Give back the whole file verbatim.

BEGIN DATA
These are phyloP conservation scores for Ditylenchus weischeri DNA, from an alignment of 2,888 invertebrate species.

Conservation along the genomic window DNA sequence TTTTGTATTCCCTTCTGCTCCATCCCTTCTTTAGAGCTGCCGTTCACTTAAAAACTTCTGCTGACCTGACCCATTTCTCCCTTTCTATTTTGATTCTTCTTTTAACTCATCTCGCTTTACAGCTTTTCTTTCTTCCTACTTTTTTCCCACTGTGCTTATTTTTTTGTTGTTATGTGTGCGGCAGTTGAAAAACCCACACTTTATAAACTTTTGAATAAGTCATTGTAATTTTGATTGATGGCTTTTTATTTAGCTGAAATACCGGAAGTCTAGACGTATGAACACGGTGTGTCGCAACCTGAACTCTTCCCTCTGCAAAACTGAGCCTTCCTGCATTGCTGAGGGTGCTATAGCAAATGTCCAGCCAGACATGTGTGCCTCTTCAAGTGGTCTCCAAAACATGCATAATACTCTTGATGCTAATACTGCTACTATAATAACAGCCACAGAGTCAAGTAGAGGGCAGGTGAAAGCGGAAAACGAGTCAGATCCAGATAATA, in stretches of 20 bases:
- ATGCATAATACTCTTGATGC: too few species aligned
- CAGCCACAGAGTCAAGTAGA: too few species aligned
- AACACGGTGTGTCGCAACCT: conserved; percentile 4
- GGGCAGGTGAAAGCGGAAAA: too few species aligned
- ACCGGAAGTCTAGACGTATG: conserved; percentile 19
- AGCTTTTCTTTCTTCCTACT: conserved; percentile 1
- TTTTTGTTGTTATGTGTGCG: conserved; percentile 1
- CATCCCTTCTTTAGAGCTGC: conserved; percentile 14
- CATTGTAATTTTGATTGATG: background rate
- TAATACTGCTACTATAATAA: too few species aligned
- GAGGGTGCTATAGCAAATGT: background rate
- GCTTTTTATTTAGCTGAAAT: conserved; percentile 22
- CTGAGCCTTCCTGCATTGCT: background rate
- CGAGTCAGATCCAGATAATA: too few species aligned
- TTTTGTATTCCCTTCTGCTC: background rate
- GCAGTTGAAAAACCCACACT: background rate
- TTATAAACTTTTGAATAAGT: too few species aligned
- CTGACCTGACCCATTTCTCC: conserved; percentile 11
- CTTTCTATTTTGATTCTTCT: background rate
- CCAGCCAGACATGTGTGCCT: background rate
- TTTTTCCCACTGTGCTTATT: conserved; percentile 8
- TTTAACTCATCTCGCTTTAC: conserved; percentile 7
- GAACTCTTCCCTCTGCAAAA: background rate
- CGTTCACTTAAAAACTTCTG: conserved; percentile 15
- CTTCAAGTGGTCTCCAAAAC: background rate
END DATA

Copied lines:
These are phyloP conservation scores for Ditylenchus weischeri DNA, from an alignment of 2,888 invertebrate species.

Conservation along the genomic window DNA sequence TTTTGTATTCCCTTCTGCTCCATCCCTTCTTTAGAGCTGCCGTTCACTTAAAAACTTCTGCTGACCTGACCCATTTCTCCCTTTCTATTTTGATTCTTCTTTTAACTCATCTCGCTTTACAGCTTTTCTTTCTTCCTACTTTTTTCCCACTGTGCTTATTTTTTTGTTGTTATGTGTGCGGCAGTTGAAAAACCCACACTTTATAAACTTTTGAATAAGTCATTGTAATTTTGATTGATGGCTTTTTATTTAGCTGAAATACCGGAAGTCTAGACGTATGAACACGGTGTGTCGCAACCTGAACTCTTCCCTCTGCAAAACTGAGCCTTCCTGCATTGCTGAGGGTGCTATAGCAAATGTCCAGCCAGACATGTGTGCCTCTTCAAGTGGTCTCCAAAACATGCATAATACTCTTGATGCTAATACTGCTACTATAATAACAGCCACAGAGTCAAGTAGAGGGCAGGTGAAAGCGGAAAACGAGTCAGATCCAGATAATA, in stretches of 20 bases:
- ATGCATAATACTCTTGATGC: too few species aligned
- CAGCCACAGAGTCAAGTAGA: too few species aligned
- AACACGGTGTGTCGCAACCT: conserved; percentile 4
- GGGCAGGTGAAAGCGGAAAA: too few species aligned
- ACCGGAAGTCTAGACGTATG: conserved; percentile 19
- AGCTTTTCTTTCTTCCTACT: conserved; percentile 1
- TTTTTGTTGTTATGTGTGCG: conserved; percentile 1
- CATCCCTTCTTTAGAGCTGC: conserved; percentile 14
- CATTGTAATTTTGATTGATG: background rate
- TAATACTGCTACTATAATAA: too few species aligned
- GAGGGTGCTATAGCAAATGT: background rate
- GCTTTTTATTTAGCTGAAAT: conserved; percentile 22
- CTGAGCCTTCCTGCATTGCT: background rate
- CGAGTCAGATCCAGATAATA: too few species aligned
- TTTTGTATTCCCTTCTGCTC: background rate
- GCAGTTGAAAAACCCACACT: background rate
- TTATAAACTTTTGAATAAGT: too few species aligned
- CTGACCTGACCCATTTCTCC: conserved; percentile 11
- CTTTCTATTTTGATTCTTCT: background rate
- CCAGCCAGACATGTGTGCCT: background rate
- TTTTTCCCACTGTGCTTATT: conserved; percentile 8
- TTTAACTCATCTCGCTTTAC: conserved; percentile 7
- GAACTCTTCCCTCTGCAAAA: background rate
- CGTTCACTTAAAAACTTCTG: conserved; percentile 15
- CTTCAAGTGGTCTCCAAAAC: background rate